Tag Archive for Literary Fiction

Book Review: The Eustace Diamonds by Anthony Trollope

The Eustace Diamonds by Anthony Trollope Much too long a book for so little to happen in it.

Book Review: New Grub Street by George Gissing

New Grub Street by George Gissing

I struggled with this book a little at first, especially when I had a hard time liking some of the main characters. Most of the men in the book were quite unpleasant or even despicable in some way, whereas the women seemed more interesting to me, as they struggled to be independent of and respected by the men in their lives.

The story focuses on a number of people with some connection to writing or publishing in some form. Some of them are struggling to do good work, while others just want to gain some notoriety. I found some of the “industry” issues interesting, as a few might as well be happening today (the idea of writing shorter, easier to read pieces for a less attentive audience, for example).

I did have a hard time seeing this as happening in the 1880s though, mainly because the writing style seemed a little more modern to me, at least compared to other works from this time. I kept thinking they were in the 1900s at the very least, or perhaps a little later. I also kept making comparisons between some of the characters and those in The Forsyte Chronicles (Alfred Yule and Soames Forsyte, Jasper Milvain and Michael Mont, etc.).

The writing style, although it felt a little more modern, was a bit of a slog at points. The dialogue between certain characters felt extremely formal and overdone, and not enough like natural language. And some of the philosophical tangents were a bit dull and heavy-handed.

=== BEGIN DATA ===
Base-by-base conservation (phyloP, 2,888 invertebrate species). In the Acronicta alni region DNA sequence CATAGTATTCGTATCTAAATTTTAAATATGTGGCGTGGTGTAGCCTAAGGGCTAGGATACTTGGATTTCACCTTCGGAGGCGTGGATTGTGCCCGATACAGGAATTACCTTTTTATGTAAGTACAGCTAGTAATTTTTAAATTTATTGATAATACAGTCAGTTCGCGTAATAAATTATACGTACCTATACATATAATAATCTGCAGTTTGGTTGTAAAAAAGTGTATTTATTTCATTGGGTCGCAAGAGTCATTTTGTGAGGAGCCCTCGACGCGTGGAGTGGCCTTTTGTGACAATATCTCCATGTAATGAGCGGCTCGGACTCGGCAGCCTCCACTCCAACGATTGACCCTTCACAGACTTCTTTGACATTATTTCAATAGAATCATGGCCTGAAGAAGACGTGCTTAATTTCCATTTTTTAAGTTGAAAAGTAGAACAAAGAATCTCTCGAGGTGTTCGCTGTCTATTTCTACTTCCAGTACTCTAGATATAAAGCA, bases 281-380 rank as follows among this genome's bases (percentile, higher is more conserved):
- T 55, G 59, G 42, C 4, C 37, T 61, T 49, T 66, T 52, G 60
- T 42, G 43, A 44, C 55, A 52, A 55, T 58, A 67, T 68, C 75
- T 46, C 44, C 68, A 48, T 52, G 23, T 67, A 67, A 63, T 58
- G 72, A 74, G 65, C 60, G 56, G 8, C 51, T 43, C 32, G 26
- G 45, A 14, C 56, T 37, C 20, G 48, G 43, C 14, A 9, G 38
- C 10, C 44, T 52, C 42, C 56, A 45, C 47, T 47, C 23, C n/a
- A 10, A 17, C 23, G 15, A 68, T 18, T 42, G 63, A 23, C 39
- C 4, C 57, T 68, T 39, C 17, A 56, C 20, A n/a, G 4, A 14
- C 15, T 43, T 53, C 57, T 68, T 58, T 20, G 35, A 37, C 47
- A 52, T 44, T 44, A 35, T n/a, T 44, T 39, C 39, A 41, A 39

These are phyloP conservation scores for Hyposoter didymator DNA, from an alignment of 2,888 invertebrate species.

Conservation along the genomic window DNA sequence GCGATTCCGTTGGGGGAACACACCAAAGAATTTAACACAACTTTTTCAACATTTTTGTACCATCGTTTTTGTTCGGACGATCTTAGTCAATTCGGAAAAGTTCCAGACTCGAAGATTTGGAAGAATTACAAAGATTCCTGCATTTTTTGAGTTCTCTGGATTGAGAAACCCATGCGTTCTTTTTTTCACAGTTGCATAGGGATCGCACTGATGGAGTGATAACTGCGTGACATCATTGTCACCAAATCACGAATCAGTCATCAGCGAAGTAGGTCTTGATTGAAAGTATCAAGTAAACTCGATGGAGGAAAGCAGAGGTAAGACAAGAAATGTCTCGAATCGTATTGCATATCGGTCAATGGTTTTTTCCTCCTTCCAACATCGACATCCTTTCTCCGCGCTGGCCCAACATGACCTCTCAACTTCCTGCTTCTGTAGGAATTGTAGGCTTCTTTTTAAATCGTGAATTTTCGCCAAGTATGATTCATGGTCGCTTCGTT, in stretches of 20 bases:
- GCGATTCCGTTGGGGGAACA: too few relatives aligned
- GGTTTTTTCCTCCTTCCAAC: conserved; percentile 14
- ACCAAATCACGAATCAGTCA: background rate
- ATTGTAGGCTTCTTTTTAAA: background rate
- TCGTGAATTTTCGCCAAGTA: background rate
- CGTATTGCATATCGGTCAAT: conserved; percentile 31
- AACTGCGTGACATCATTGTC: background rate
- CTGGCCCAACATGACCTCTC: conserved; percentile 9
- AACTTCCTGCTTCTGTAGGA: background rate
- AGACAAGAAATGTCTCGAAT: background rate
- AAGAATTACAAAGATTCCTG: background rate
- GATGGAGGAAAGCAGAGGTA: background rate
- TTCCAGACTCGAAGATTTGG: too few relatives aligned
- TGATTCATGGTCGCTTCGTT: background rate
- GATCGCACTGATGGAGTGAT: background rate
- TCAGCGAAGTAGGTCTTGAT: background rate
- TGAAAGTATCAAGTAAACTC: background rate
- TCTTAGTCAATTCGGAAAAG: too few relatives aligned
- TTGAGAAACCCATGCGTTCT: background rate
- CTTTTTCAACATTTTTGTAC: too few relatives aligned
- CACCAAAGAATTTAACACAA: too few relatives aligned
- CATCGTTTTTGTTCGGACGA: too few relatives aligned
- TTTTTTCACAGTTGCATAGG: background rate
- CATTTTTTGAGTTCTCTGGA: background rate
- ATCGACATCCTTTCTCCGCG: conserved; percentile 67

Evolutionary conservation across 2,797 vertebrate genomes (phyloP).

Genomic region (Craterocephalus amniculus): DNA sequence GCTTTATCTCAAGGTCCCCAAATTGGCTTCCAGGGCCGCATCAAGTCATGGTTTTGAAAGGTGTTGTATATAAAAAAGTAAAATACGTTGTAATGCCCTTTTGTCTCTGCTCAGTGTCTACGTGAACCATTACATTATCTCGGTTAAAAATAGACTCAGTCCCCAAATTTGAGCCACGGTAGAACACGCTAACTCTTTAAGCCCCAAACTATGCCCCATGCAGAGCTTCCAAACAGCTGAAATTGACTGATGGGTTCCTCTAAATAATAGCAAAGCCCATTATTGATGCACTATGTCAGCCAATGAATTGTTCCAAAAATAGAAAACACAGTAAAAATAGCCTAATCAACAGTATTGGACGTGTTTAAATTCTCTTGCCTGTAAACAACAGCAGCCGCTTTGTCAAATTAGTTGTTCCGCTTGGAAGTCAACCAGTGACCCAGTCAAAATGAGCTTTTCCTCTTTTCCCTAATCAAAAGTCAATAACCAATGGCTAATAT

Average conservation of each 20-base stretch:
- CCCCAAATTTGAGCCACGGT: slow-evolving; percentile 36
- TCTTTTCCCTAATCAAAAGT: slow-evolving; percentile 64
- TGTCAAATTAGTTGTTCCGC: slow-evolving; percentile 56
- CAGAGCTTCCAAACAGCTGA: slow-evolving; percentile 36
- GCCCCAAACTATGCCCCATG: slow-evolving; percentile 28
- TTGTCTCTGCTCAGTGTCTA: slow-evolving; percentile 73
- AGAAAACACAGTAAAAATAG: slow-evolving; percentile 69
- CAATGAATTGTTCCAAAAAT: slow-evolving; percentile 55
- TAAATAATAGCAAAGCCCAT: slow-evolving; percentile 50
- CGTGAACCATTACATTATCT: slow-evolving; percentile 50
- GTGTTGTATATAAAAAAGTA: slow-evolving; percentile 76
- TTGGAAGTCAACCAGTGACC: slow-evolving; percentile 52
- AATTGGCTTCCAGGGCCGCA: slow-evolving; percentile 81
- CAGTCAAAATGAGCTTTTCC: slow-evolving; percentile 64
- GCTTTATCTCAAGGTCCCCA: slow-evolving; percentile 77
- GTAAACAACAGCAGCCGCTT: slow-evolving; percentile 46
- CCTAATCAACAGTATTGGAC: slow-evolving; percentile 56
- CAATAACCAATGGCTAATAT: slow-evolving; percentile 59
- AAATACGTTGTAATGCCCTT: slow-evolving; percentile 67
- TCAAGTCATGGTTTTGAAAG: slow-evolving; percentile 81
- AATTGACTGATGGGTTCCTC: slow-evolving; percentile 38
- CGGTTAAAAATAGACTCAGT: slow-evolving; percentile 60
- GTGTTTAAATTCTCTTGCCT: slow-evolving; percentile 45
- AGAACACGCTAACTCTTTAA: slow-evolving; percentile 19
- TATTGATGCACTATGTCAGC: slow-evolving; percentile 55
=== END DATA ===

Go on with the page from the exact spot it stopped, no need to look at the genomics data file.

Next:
Overall, I thought it was an interesting, albeit not very uplifting or happy, book, but I didn’t really enjoy it as much as I’d hoped to. But I think I’ll still look into some of Gissing’s other books, after this initial introduction.

Article: You Should Seriously Read “Stoner” Right Now

You Should Seriously Read “Stoner” Right Now

As a fictional hero, William Stoner will have to dwell in obscurity forever. But that, too, is our destiny. Our most profound acts of virtue and vice, of heroism and villainy, will be known by only those closest to us and forgotten soon enough. Even our deepest feelings will, for the most part, lay concealed within the vault of our hearts. Much of the reason we construct garish fantasies of fame is to distract ourselves from these painful truths. We confess so much to so many, as if by these disclosures we might escape the terror of confronting our hidden selves. What makes “Stoner” such a radical work of art is that it portrays this confrontation not as a tragedy, but the essential source of our redemption.

(From New York Times, May 11, 2014)

I read Stoner back in 2009, and here’s the review I wrote at the time:

“A moving story, but also awfully depressing. I had a hard time continuing on at points, especially when the author made it so clear that better things could have happened. After following the main character through his life though, I was sad to see how it all came to an end.”